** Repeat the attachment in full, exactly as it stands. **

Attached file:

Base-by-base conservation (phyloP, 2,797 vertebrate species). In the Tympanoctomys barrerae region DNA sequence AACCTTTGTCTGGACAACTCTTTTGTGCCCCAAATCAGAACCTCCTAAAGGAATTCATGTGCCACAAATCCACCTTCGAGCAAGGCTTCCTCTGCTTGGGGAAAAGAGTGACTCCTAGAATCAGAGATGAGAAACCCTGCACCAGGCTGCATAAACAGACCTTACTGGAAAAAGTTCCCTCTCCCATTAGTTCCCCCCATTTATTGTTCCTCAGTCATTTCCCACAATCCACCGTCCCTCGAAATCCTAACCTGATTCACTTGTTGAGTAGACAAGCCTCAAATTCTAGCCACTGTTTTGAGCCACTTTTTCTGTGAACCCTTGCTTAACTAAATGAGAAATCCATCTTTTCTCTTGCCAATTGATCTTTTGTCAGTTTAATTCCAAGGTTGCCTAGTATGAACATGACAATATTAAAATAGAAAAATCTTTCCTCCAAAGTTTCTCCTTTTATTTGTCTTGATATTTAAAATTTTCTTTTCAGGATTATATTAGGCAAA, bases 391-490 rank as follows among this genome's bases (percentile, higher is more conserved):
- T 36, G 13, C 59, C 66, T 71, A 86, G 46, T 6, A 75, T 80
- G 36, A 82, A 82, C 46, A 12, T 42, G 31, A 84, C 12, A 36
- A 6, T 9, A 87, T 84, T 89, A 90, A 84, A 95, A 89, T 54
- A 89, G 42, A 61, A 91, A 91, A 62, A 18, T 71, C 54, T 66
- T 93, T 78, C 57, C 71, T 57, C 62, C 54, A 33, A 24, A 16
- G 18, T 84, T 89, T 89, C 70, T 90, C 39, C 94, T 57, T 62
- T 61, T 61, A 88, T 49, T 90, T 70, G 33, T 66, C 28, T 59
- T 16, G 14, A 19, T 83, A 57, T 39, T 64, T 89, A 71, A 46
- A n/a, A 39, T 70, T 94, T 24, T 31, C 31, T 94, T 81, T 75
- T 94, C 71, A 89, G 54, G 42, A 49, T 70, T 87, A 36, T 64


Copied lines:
Base-by-base conservation (phyloP, 2,797 vertebrate species). In the Tympanoctomys barrerae region DNA sequence AACCTTTGTCTGGACAACTCTTTTGTGCCCCAAATCAGAACCTCCTAAAGGAATTCATGTGCCACAAATCCACCTTCGAGCAAGGCTTCCTCTGCTTGGGGAAAAGAGTGACTCCTAGAATCAGAGATGAGAAACCCTGCACCAGGCTGCATAAACAGACCTTACTGGAAAAAGTTCCCTCTCCCATTAGTTCCCCCCATTTATTGTTCCTCAGTCATTTCCCACAATCCACCGTCCCTCGAAATCCTAACCTGATTCACTTGTTGAGTAGACAAGCCTCAAATTCTAGCCACTGTTTTGAGCCACTTTTTCTGTGAACCCTTGCTTAACTAAATGAGAAATCCATCTTTTCTCTTGCCAATTGATCTTTTGTCAGTTTAATTCCAAGGTTGCCTAGTATGAACATGACAATATTAAAATAGAAAAATCTTTCCTCCAAAGTTTCTCCTTTTATTTGTCTTGATATTTAAAATTTTCTTTTCAGGATTATATTAGGCAAA, bases 391-490 rank as follows among this genome's bases (percentile, higher is more conserved):
- T 36, G 13, C 59, C 66, T 71, A 86, G 46, T 6, A 75, T 80
- G 36, A 82, A 82, C 46, A 12, T 42, G 31, A 84, C 12, A 36
- A 6, T 9, A 87, T 84, T 89, A 90, A 84, A 95, A 89, T 54
- A 89, G 42, A 61, A 91, A 91, A 62, A 18, T 71, C 54, T 66
- T 93, T 78, C 57, C 71, T 57, C 62, C 54, A 33, A 24, A 16
- G 18, T 84, T 89, T 89, C 70, T 90, C 39, C 94, T 57, T 62
- T 61, T 61, A 88, T 49, T 90, T 70, G 33, T 66, C 28, T 59
- T 16, G 14, A 19, T 83, A 57, T 39, T 64, T 89, A 71, A 46
- A n/a, A 39, T 70, T 94, T 24, T 31, C 31, T 94, T 81, T 75
- T 94, C 71, A 89, G 54, G 42, A 49, T 70, T 87, A 36, T 64